The administration is downplaying the revelation that the State Department blew $70,000 in taxpayer cash buying copies of President Obama's books. As first reported in The Washington Times, the purchase was meant to "engage key audiences in discussions of foreign policy." It's another uncomfortable reminder of the degree to which those who surround Mr. Obama feel it necessary to bathe him in adulation.
More than any president of recent or even distant memory Mr. Obama enjoyed a rock-star persona. "I've never seen anything like it," Los Angeles Times reporter Joel Stein wrote after attending an Obama rally in February 2008. "People are crying, rending their garments." In 2009, Newsweek editor Evan Thomas declared, "In a way Obama is standing above the country, above the world. He's sort of God."
Mr. Obama's sense of personal esteem came through in many of his speeches, such as the classic statement in June 2008: "I am absolutely certain that generations from now, we will be able to look back and tell our children that this was the moment when we began to provide care for the sick and good jobs to the jobless; this was the moment when the rise of the oceans began to slow and our planet began to heal." Mr. Obama was the first president-elect to require a special seal for his non-office. He thought it was perfectly reasonable to present Her Royal Highness Queen Elizabeth II with an Ipod pre-loaded with audio of his inaugural address and 2004 speech before the Democratic National Convention - just in case she hadn't downloaded them herself yet. Others have noticed Mr. Obama's odd use of personal pronouns. Statistical analysis shows that he may not use the first person singular more often than some of his predecessors, but the way he does so clearly shows he considers himself a singular First Person.
Like many people with healthy egos, Mr. Obama does not suffer fools gladly - fools being anyone who doesn't nod vigorously when he speaks. House Majority Leader Eric Cantor, Virginia Republican, described Mr. Obama's short temper when being forced to deal with Congress during debt ceiling negotiations last July. "It's almost as if someone cannot have another opinion that is different from his," he said. "He becomes visibly agitated. ... He does not like to be challenged on policy grounds." He is the president who blamed Americans for being soft and told people facing hard times to "eat your peas."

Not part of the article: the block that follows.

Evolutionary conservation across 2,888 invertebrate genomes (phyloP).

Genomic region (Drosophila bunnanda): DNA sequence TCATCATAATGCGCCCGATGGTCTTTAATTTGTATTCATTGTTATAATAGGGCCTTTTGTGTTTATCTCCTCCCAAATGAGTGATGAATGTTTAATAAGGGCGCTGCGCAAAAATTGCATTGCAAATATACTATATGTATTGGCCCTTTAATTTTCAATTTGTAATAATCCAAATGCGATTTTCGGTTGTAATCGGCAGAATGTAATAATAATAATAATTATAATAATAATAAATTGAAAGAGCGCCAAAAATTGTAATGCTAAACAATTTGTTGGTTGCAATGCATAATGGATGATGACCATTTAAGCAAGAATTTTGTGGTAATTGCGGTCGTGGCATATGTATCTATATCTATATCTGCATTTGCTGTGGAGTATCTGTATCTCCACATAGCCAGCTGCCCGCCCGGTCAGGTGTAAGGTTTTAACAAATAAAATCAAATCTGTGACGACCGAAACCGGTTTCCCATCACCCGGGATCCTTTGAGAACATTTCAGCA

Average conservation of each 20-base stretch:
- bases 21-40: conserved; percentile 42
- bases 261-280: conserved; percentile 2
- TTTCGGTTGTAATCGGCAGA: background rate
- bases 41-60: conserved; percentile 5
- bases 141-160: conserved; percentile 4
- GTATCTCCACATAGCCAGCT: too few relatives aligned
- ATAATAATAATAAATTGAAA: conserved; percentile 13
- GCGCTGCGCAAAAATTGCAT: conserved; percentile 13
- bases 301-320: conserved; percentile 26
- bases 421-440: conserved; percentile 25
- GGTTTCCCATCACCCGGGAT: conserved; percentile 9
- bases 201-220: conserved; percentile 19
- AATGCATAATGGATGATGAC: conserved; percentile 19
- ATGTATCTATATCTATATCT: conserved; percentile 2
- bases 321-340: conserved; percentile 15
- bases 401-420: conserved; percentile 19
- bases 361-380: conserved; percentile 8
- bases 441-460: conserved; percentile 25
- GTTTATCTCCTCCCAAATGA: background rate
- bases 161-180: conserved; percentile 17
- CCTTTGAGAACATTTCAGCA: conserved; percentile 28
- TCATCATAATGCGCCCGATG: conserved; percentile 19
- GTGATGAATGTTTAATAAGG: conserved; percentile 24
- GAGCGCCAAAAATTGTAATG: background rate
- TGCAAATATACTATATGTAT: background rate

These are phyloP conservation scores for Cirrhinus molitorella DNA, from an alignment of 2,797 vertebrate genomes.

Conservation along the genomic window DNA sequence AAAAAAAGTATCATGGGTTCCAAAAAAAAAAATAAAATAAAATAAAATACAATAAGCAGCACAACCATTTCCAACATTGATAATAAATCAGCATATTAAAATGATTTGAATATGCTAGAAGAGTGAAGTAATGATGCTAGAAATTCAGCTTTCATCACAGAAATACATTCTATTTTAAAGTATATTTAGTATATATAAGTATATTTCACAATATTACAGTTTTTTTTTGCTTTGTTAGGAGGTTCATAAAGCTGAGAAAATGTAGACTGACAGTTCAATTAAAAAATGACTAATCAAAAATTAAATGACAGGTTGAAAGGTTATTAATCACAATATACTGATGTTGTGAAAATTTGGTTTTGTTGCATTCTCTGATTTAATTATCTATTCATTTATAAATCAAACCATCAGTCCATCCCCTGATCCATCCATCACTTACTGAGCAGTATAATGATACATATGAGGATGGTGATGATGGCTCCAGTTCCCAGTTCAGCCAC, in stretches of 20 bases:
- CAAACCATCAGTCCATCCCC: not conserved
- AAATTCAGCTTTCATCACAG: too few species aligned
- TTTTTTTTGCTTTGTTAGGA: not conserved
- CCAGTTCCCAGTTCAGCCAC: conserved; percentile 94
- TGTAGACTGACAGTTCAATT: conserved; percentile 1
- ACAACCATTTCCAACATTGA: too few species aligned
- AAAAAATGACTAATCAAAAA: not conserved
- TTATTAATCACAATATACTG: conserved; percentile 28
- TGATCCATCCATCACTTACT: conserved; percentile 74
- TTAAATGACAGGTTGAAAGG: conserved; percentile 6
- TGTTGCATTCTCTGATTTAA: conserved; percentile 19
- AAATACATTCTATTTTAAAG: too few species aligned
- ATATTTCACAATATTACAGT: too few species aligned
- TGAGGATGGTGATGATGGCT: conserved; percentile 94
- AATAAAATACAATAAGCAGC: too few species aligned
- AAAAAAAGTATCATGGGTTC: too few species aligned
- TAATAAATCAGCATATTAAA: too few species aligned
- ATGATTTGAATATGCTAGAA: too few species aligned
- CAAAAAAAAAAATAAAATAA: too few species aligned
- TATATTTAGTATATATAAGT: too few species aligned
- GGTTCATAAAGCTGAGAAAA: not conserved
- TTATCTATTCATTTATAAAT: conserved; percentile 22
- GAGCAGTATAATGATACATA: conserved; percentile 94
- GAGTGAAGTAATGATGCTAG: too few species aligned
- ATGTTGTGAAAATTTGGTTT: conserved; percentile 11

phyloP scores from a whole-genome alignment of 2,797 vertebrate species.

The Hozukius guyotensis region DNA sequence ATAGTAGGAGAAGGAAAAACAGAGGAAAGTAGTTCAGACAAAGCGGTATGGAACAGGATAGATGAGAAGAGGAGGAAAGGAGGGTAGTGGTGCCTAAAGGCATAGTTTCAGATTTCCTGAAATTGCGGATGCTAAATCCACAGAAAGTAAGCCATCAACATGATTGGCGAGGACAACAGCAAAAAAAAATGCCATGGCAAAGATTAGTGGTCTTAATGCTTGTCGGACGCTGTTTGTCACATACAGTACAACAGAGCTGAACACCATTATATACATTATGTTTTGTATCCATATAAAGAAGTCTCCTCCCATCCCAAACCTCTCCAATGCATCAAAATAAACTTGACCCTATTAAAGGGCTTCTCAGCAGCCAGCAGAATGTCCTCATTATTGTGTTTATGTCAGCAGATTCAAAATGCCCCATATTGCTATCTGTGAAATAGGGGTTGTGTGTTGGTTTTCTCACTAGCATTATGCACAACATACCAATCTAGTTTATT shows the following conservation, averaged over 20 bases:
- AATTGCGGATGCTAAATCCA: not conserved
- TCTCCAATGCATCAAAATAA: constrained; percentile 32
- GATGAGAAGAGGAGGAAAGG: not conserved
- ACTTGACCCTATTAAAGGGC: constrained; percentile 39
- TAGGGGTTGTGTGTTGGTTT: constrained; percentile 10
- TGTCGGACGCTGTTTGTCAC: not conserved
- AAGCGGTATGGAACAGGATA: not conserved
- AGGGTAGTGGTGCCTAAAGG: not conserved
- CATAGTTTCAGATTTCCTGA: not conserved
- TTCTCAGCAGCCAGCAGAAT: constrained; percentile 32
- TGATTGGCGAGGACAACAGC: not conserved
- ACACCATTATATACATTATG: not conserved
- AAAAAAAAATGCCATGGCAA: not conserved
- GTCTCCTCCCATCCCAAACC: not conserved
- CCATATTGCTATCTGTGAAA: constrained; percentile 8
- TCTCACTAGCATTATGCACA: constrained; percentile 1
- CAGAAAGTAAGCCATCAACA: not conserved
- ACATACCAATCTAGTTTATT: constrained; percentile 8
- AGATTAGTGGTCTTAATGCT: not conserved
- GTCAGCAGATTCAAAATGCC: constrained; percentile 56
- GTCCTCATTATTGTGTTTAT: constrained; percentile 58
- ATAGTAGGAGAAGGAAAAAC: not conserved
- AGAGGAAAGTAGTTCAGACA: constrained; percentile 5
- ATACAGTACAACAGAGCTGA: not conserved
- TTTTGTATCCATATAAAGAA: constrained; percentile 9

Mr. Obama does have a self-congratulatory rival. Late last year a 6-by-9-foot, 800-pound bronze plaque honoring Secretary of State Hillary Clinton was reinstalled in the Ronald Reagan Building after an almost decade-long absence. This tribute was installed in the lobby of the U.S. Agency for International Development in 1998 and features an excerpt from a speech by Mrs. Clinton about "expanding the circle of human dignity." Below it, a statement from then-USAID administrator J. Brian Atwood reads: "May all who pass through these portals recognize the invaluable contribution to worldwide development made by the First Lady of the United States, Hillary Rodham Clinton." It is one thing to make such a grotesquely sycophantic statement, it is quite another to have those words cast in bronze. The plaque was taken down during the George W. Bush administration and now is returned at Mrs. Clinton's urging.
The story of the Obama book buys faintly echoed a scandal involving former House Speaker Jim Wright, Texas Democrat, who encouraged supporters and labor unions to make bulk purchases of his book, "Reflections of a Public Man." Revelations of the purchases helped drive Mr. Wright from office in 1989. There is no legal impropriety in the State Department spending tens of thousands of dollars to bring Mr. Obama's books to the world's readers, it's just in very poor taste.
© Copyright 2014 The Washington Times, LLC. Click here for reprint permission.